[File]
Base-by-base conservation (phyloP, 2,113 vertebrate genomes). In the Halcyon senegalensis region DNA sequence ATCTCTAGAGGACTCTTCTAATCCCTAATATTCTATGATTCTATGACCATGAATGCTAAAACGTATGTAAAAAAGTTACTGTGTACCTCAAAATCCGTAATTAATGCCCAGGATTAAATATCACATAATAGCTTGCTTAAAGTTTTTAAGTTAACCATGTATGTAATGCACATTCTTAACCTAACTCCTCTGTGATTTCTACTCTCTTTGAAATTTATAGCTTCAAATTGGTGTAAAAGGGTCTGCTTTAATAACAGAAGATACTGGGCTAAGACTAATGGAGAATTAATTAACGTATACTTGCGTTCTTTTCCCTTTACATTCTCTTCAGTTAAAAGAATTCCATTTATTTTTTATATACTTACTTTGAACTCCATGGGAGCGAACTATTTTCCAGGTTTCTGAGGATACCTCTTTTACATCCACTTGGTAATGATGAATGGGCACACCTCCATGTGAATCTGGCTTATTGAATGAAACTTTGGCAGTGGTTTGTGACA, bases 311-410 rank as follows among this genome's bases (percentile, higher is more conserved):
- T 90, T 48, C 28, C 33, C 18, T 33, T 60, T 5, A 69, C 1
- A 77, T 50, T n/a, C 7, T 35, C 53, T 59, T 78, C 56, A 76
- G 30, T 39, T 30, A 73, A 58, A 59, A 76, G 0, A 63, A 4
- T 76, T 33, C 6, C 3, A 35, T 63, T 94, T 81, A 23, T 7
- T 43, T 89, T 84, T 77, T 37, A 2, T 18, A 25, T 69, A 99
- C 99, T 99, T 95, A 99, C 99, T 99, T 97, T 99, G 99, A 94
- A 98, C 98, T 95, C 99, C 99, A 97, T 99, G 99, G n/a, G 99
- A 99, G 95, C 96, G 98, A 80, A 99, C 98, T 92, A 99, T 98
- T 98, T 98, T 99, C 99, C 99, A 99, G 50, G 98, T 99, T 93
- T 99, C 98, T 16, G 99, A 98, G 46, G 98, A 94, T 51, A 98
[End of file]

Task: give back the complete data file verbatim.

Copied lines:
Base-by-base conservation (phyloP, 2,113 vertebrate genomes). In the Halcyon senegalensis region DNA sequence ATCTCTAGAGGACTCTTCTAATCCCTAATATTCTATGATTCTATGACCATGAATGCTAAAACGTATGTAAAAAAGTTACTGTGTACCTCAAAATCCGTAATTAATGCCCAGGATTAAATATCACATAATAGCTTGCTTAAAGTTTTTAAGTTAACCATGTATGTAATGCACATTCTTAACCTAACTCCTCTGTGATTTCTACTCTCTTTGAAATTTATAGCTTCAAATTGGTGTAAAAGGGTCTGCTTTAATAACAGAAGATACTGGGCTAAGACTAATGGAGAATTAATTAACGTATACTTGCGTTCTTTTCCCTTTACATTCTCTTCAGTTAAAAGAATTCCATTTATTTTTTATATACTTACTTTGAACTCCATGGGAGCGAACTATTTTCCAGGTTTCTGAGGATACCTCTTTTACATCCACTTGGTAATGATGAATGGGCACACCTCCATGTGAATCTGGCTTATTGAATGAAACTTTGGCAGTGGTTTGTGACA, bases 311-410 rank as follows among this genome's bases (percentile, higher is more conserved):
- T 90, T 48, C 28, C 33, C 18, T 33, T 60, T 5, A 69, C 1
- A 77, T 50, T n/a, C 7, T 35, C 53, T 59, T 78, C 56, A 76
- G 30, T 39, T 30, A 73, A 58, A 59, A 76, G 0, A 63, A 4
- T 76, T 33, C 6, C 3, A 35, T 63, T 94, T 81, A 23, T 7
- T 43, T 89, T 84, T 77, T 37, A 2, T 18, A 25, T 69, A 99
- C 99, T 99, T 95, A 99, C 99, T 99, T 97, T 99, G 99, A 94
- A 98, C 98, T 95, C 99, C 99, A 97, T 99, G 99, G n/a, G 99
- A 99, G 95, C 96, G 98, A 80, A 99, C 98, T 92, A 99, T 98
- T 98, T 98, T 99, C 99, C 99, A 99, G 50, G 98, T 99, T 93
- T 99, C 98, T 16, G 99, A 98, G 46, G 98, A 94, T 51, A 98